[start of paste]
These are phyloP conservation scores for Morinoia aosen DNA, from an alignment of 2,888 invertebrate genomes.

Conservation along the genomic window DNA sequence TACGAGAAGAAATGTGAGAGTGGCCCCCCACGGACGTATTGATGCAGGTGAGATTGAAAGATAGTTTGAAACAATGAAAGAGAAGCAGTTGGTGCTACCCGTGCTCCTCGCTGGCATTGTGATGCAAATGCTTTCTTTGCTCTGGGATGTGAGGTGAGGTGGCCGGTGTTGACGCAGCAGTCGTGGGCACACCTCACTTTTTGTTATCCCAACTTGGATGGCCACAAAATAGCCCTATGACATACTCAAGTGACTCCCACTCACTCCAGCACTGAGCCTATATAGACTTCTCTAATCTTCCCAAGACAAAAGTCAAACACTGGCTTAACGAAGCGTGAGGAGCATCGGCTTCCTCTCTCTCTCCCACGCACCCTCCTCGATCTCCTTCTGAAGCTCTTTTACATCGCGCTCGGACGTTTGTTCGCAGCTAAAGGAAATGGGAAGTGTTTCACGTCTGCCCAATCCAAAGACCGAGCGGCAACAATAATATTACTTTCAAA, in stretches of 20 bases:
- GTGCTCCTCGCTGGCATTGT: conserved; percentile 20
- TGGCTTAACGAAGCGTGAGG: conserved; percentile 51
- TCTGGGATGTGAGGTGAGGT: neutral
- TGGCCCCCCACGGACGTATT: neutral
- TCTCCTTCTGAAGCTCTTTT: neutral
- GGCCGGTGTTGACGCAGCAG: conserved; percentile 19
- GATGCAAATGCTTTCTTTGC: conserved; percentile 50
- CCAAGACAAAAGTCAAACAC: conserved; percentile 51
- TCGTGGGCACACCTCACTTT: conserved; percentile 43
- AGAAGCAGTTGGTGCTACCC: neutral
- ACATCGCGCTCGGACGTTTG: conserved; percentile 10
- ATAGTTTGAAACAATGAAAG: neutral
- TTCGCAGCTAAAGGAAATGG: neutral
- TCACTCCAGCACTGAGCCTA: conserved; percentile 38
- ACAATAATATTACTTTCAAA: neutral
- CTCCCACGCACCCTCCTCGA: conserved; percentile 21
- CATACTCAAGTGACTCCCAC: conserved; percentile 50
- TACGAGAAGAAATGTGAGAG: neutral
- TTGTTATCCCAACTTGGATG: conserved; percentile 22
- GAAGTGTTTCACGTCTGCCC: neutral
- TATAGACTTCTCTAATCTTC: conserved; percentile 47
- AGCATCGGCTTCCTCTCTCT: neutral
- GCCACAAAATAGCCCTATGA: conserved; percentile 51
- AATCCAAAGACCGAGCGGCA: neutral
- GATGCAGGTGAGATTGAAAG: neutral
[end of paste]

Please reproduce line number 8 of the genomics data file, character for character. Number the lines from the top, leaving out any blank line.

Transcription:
- GGCCGGTGTTGACGCAGCAG: conserved; percentile 19